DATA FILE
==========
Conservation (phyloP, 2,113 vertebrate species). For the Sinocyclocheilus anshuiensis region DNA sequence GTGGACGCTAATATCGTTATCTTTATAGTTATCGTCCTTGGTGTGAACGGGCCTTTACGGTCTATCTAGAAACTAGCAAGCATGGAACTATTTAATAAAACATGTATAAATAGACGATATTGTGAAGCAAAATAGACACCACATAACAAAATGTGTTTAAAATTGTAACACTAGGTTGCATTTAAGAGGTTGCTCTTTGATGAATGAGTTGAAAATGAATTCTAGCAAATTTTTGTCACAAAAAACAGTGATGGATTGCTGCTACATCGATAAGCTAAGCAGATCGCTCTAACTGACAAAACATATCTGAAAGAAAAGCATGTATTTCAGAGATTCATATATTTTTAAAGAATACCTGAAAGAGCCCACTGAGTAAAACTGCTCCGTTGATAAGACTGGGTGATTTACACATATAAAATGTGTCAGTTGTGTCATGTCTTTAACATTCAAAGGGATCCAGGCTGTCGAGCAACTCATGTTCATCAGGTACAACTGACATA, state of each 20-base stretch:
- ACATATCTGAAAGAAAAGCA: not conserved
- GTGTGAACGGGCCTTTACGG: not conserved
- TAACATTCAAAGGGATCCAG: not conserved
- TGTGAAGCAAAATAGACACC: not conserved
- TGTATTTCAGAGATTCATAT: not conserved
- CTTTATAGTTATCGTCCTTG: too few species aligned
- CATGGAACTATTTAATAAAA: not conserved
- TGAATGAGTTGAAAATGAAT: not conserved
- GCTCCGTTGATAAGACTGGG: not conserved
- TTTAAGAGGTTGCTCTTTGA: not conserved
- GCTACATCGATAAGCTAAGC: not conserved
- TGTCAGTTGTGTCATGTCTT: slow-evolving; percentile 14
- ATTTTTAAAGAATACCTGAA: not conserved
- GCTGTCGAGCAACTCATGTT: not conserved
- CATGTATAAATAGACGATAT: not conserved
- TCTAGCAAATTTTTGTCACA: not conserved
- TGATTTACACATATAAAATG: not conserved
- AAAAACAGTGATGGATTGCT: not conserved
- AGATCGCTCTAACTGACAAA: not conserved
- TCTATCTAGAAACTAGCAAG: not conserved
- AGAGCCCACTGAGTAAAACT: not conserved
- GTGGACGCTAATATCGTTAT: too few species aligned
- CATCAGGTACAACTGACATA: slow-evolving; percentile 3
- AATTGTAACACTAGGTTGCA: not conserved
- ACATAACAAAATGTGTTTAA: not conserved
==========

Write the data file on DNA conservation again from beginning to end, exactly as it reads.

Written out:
Conservation (phyloP, 2,113 vertebrate species). For the Sinocyclocheilus anshuiensis region DNA sequence GTGGACGCTAATATCGTTATCTTTATAGTTATCGTCCTTGGTGTGAACGGGCCTTTACGGTCTATCTAGAAACTAGCAAGCATGGAACTATTTAATAAAACATGTATAAATAGACGATATTGTGAAGCAAAATAGACACCACATAACAAAATGTGTTTAAAATTGTAACACTAGGTTGCATTTAAGAGGTTGCTCTTTGATGAATGAGTTGAAAATGAATTCTAGCAAATTTTTGTCACAAAAAACAGTGATGGATTGCTGCTACATCGATAAGCTAAGCAGATCGCTCTAACTGACAAAACATATCTGAAAGAAAAGCATGTATTTCAGAGATTCATATATTTTTAAAGAATACCTGAAAGAGCCCACTGAGTAAAACTGCTCCGTTGATAAGACTGGGTGATTTACACATATAAAATGTGTCAGTTGTGTCATGTCTTTAACATTCAAAGGGATCCAGGCTGTCGAGCAACTCATGTTCATCAGGTACAACTGACATA, state of each 20-base stretch:
- ACATATCTGAAAGAAAAGCA: not conserved
- GTGTGAACGGGCCTTTACGG: not conserved
- TAACATTCAAAGGGATCCAG: not conserved
- TGTGAAGCAAAATAGACACC: not conserved
- TGTATTTCAGAGATTCATAT: not conserved
- CTTTATAGTTATCGTCCTTG: too few species aligned
- CATGGAACTATTTAATAAAA: not conserved
- TGAATGAGTTGAAAATGAAT: not conserved
- GCTCCGTTGATAAGACTGGG: not conserved
- TTTAAGAGGTTGCTCTTTGA: not conserved
- GCTACATCGATAAGCTAAGC: not conserved
- TGTCAGTTGTGTCATGTCTT: slow-evolving; percentile 14
- ATTTTTAAAGAATACCTGAA: not conserved
- GCTGTCGAGCAACTCATGTT: not conserved
- CATGTATAAATAGACGATAT: not conserved
- TCTAGCAAATTTTTGTCACA: not conserved
- TGATTTACACATATAAAATG: not conserved
- AAAAACAGTGATGGATTGCT: not conserved
- AGATCGCTCTAACTGACAAA: not conserved
- TCTATCTAGAAACTAGCAAG: not conserved
- AGAGCCCACTGAGTAAAACT: not conserved
- GTGGACGCTAATATCGTTAT: too few species aligned
- CATCAGGTACAACTGACATA: slow-evolving; percentile 3
- AATTGTAACACTAGGTTGCA: not conserved
- ACATAACAAAATGTGTTTAA: not conserved